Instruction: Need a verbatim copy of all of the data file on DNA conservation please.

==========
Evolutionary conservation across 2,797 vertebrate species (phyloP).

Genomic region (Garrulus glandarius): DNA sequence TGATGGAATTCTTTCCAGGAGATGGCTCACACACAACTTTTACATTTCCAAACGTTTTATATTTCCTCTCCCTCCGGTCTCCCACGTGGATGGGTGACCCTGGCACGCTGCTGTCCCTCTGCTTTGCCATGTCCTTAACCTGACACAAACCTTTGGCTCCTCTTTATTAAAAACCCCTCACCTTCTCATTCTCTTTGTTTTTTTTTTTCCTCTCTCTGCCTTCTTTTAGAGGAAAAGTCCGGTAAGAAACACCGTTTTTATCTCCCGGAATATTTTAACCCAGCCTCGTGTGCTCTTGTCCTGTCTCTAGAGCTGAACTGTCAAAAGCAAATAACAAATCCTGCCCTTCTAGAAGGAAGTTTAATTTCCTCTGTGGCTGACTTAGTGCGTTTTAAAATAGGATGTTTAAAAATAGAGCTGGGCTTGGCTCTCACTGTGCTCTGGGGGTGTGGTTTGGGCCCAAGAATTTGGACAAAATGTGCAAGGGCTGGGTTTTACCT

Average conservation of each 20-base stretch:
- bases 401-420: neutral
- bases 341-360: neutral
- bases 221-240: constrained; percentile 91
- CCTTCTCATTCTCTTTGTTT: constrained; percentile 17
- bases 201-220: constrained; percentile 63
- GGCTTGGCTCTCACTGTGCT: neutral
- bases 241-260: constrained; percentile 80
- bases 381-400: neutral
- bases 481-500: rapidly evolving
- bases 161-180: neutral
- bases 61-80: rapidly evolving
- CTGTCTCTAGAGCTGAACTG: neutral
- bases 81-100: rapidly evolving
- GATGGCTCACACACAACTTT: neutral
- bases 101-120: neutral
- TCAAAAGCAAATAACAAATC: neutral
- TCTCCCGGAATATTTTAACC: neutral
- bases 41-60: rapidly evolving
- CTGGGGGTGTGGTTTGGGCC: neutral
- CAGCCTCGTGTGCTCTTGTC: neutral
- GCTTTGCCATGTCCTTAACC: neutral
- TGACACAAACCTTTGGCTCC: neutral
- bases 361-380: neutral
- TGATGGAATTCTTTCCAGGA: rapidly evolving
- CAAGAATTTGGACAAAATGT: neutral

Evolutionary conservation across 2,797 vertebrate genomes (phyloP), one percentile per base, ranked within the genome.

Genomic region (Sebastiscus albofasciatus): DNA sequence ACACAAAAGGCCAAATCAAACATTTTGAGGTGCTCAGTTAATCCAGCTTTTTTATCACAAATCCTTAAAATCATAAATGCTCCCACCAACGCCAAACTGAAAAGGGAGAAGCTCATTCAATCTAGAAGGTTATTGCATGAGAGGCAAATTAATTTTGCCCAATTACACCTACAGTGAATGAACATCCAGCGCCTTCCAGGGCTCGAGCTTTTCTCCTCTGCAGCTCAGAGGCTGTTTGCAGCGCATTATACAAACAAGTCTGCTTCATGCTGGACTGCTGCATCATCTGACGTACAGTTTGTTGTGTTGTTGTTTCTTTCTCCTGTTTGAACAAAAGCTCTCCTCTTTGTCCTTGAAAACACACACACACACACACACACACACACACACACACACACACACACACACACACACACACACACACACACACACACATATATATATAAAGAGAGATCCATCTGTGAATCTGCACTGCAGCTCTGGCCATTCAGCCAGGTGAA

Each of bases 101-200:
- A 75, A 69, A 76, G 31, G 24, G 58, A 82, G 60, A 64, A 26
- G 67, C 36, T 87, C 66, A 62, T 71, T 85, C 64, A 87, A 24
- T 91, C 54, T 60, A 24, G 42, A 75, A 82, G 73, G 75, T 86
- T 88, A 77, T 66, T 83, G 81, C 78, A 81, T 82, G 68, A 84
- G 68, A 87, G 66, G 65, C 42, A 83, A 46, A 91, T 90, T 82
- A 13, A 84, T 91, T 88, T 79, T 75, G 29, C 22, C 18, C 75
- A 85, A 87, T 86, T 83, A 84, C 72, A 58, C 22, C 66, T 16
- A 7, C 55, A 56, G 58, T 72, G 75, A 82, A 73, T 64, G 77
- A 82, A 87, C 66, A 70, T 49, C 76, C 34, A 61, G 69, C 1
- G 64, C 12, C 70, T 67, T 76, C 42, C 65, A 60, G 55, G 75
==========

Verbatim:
Evolutionary conservation across 2,797 vertebrate species (phyloP).

Genomic region (Garrulus glandarius): DNA sequence TGATGGAATTCTTTCCAGGAGATGGCTCACACACAACTTTTACATTTCCAAACGTTTTATATTTCCTCTCCCTCCGGTCTCCCACGTGGATGGGTGACCCTGGCACGCTGCTGTCCCTCTGCTTTGCCATGTCCTTAACCTGACACAAACCTTTGGCTCCTCTTTATTAAAAACCCCTCACCTTCTCATTCTCTTTGTTTTTTTTTTTCCTCTCTCTGCCTTCTTTTAGAGGAAAAGTCCGGTAAGAAACACCGTTTTTATCTCCCGGAATATTTTAACCCAGCCTCGTGTGCTCTTGTCCTGTCTCTAGAGCTGAACTGTCAAAAGCAAATAACAAATCCTGCCCTTCTAGAAGGAAGTTTAATTTCCTCTGTGGCTGACTTAGTGCGTTTTAAAATAGGATGTTTAAAAATAGAGCTGGGCTTGGCTCTCACTGTGCTCTGGGGGTGTGGTTTGGGCCCAAGAATTTGGACAAAATGTGCAAGGGCTGGGTTTTACCT

Average conservation of each 20-base stretch:
- bases 401-420: neutral
- bases 341-360: neutral
- bases 221-240: constrained; percentile 91
- CCTTCTCATTCTCTTTGTTT: constrained; percentile 17
- bases 201-220: constrained; percentile 63
- GGCTTGGCTCTCACTGTGCT: neutral
- bases 241-260: constrained; percentile 80
- bases 381-400: neutral
- bases 481-500: rapidly evolving
- bases 161-180: neutral
- bases 61-80: rapidly evolving
- CTGTCTCTAGAGCTGAACTG: neutral
- bases 81-100: rapidly evolving
- GATGGCTCACACACAACTTT: neutral
- bases 101-120: neutral
- TCAAAAGCAAATAACAAATC: neutral
- TCTCCCGGAATATTTTAACC: neutral
- bases 41-60: rapidly evolving
- CTGGGGGTGTGGTTTGGGCC: neutral
- CAGCCTCGTGTGCTCTTGTC: neutral
- GCTTTGCCATGTCCTTAACC: neutral
- TGACACAAACCTTTGGCTCC: neutral
- bases 361-380: neutral
- TGATGGAATTCTTTCCAGGA: rapidly evolving
- CAAGAATTTGGACAAAATGT: neutral

Evolutionary conservation across 2,797 vertebrate genomes (phyloP), one percentile per base, ranked within the genome.

Genomic region (Sebastiscus albofasciatus): DNA sequence ACACAAAAGGCCAAATCAAACATTTTGAGGTGCTCAGTTAATCCAGCTTTTTTATCACAAATCCTTAAAATCATAAATGCTCCCACCAACGCCAAACTGAAAAGGGAGAAGCTCATTCAATCTAGAAGGTTATTGCATGAGAGGCAAATTAATTTTGCCCAATTACACCTACAGTGAATGAACATCCAGCGCCTTCCAGGGCTCGAGCTTTTCTCCTCTGCAGCTCAGAGGCTGTTTGCAGCGCATTATACAAACAAGTCTGCTTCATGCTGGACTGCTGCATCATCTGACGTACAGTTTGTTGTGTTGTTGTTTCTTTCTCCTGTTTGAACAAAAGCTCTCCTCTTTGTCCTTGAAAACACACACACACACACACACACACACACACACACACACACACACACACACACACACACACACACACACACACACACATATATATATAAAGAGAGATCCATCTGTGAATCTGCACTGCAGCTCTGGCCATTCAGCCAGGTGAA

Each of bases 101-200:
- A 75, A 69, A 76, G 31, G 24, G 58, A 82, G 60, A 64, A 26
- G 67, C 36, T 87, C 66, A 62, T 71, T 85, C 64, A 87, A 24
- T 91, C 54, T 60, A 24, G 42, A 75, A 82, G 73, G 75, T 86
- T 88, A 77, T 66, T 83, G 81, C 78, A 81, T 82, G 68, A 84
- G 68, A 87, G 66, G 65, C 42, A 83, A 46, A 91, T 90, T 82
- A 13, A 84, T 91, T 88, T 79, T 75, G 29, C 22, C 18, C 75
- A 85, A 87, T 86, T 83, A 84, C 72, A 58, C 22, C 66, T 16
- A 7, C 55, A 56, G 58, T 72, G 75, A 82, A 73, T 64, G 77
- A 82, A 87, C 66, A 70, T 49, C 76, C 34, A 61, G 69, C 1
- G 64, C 12, C 70, T 67, T 76, C 42, C 65, A 60, G 55, G 75